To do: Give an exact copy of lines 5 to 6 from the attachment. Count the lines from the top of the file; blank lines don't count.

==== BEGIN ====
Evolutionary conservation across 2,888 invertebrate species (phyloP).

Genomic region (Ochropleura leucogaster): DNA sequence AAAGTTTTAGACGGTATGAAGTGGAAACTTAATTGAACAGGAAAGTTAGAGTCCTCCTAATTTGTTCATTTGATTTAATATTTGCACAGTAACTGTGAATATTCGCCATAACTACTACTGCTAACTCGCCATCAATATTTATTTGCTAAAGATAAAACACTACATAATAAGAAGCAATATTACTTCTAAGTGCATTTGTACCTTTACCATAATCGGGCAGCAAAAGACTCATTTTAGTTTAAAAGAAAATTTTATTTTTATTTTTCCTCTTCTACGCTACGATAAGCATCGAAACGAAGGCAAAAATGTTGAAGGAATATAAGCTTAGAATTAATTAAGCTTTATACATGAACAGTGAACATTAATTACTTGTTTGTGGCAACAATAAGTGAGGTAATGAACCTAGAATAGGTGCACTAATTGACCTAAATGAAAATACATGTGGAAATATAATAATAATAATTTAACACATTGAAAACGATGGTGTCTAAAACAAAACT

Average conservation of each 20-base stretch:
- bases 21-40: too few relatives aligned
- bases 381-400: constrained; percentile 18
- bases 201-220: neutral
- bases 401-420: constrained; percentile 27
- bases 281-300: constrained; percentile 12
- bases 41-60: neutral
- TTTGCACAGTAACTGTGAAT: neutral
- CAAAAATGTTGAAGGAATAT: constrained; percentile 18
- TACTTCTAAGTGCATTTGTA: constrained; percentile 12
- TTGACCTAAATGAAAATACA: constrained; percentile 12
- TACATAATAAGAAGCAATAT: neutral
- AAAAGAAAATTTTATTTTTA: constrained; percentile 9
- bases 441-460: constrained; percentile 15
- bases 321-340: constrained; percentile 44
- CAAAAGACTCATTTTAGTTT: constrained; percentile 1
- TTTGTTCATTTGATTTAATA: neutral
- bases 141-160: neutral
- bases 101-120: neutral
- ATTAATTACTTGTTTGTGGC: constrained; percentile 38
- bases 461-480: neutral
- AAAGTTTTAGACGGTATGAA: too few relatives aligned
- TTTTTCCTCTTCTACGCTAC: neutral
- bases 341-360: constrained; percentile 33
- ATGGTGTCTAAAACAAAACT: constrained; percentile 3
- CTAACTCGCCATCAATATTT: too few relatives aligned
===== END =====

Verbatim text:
- bases 381-400: constrained; percentile 18
- bases 201-220: neutral